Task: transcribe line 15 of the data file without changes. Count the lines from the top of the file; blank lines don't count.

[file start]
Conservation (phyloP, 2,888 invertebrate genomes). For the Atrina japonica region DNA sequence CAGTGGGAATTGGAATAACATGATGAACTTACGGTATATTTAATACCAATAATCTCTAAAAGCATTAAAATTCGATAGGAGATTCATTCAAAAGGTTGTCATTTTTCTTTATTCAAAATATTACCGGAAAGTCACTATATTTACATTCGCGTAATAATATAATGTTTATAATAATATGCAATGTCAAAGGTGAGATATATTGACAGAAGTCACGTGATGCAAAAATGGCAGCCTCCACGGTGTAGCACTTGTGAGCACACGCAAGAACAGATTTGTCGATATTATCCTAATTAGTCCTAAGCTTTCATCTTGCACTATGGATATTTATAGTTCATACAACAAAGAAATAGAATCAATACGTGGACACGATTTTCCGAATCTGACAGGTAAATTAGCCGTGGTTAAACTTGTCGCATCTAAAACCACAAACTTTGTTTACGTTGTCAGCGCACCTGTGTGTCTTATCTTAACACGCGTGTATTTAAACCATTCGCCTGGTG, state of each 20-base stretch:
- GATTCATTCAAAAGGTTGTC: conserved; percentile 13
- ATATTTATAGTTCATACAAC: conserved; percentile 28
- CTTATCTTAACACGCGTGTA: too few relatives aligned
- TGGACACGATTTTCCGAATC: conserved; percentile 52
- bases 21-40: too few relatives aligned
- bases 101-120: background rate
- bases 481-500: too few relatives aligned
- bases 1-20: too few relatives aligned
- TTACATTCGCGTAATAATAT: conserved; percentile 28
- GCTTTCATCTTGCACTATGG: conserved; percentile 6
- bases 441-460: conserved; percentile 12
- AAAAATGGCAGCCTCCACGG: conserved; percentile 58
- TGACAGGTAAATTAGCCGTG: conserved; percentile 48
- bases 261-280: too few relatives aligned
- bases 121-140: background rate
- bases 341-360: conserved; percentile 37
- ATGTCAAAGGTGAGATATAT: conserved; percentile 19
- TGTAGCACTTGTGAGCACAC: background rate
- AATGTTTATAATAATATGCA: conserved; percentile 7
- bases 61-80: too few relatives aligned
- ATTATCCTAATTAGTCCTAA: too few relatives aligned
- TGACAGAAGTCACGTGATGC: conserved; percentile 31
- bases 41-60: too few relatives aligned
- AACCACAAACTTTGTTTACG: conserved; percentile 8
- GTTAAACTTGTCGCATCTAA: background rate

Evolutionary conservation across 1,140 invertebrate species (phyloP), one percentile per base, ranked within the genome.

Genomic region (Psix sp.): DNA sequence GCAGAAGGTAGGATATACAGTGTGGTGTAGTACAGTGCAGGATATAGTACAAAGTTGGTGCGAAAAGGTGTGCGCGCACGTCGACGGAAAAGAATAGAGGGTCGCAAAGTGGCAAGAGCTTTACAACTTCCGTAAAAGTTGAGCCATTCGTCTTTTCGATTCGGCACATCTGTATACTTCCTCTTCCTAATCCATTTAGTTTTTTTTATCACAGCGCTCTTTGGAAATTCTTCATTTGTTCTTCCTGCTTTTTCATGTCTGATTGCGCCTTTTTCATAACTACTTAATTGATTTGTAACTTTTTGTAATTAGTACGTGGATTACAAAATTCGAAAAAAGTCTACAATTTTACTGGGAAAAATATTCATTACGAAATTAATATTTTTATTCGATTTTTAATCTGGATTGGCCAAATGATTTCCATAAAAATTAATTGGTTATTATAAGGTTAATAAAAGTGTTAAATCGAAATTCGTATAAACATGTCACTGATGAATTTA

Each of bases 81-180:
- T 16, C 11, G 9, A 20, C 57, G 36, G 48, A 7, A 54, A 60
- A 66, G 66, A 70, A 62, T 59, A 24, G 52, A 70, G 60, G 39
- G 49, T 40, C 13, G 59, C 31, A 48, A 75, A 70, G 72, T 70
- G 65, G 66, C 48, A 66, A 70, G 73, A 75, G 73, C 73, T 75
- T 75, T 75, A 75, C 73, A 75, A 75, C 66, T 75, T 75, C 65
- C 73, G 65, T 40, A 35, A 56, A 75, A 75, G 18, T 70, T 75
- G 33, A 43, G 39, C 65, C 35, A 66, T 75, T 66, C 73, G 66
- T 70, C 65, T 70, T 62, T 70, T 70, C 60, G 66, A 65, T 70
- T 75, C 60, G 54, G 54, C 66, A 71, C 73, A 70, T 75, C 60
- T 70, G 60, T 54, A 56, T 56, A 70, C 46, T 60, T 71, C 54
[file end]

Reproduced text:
- bases 261-280: too few relatives aligned